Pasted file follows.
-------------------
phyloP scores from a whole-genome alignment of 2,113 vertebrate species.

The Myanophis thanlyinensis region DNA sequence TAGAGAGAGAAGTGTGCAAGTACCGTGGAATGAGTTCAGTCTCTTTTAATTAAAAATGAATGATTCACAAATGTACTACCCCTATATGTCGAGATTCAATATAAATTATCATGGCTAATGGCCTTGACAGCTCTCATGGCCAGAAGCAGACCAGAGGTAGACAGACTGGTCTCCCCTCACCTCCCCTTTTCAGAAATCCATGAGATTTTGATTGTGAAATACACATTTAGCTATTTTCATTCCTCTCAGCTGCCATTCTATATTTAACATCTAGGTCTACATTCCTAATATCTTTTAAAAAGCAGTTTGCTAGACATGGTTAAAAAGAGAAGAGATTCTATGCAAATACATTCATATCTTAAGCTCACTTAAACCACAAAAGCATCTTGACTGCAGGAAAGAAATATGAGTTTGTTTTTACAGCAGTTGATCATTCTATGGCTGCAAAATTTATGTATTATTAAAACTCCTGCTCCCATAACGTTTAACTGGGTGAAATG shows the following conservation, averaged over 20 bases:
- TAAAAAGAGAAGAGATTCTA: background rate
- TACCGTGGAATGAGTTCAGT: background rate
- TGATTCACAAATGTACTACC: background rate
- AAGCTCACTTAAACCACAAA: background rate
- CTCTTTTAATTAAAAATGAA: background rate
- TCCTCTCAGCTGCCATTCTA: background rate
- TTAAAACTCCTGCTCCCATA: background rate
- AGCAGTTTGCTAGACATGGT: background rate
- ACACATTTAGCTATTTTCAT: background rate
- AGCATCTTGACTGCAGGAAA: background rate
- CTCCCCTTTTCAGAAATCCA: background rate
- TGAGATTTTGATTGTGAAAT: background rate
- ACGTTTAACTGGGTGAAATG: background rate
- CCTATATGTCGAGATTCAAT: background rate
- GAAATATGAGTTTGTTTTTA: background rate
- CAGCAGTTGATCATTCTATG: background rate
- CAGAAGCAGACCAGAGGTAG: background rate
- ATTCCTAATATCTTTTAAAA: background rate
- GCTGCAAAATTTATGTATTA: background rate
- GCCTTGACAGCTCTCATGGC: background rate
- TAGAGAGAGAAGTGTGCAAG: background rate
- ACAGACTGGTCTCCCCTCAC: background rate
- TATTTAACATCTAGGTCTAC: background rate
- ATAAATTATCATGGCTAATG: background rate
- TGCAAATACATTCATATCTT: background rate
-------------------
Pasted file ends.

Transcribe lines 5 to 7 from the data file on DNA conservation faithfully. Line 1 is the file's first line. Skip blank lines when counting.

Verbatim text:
- TGATTCACAAATGTACTACC: background rate
- AAGCTCACTTAAACCACAAA: background rate
- CTCTTTTAATTAAAAATGAA: background rate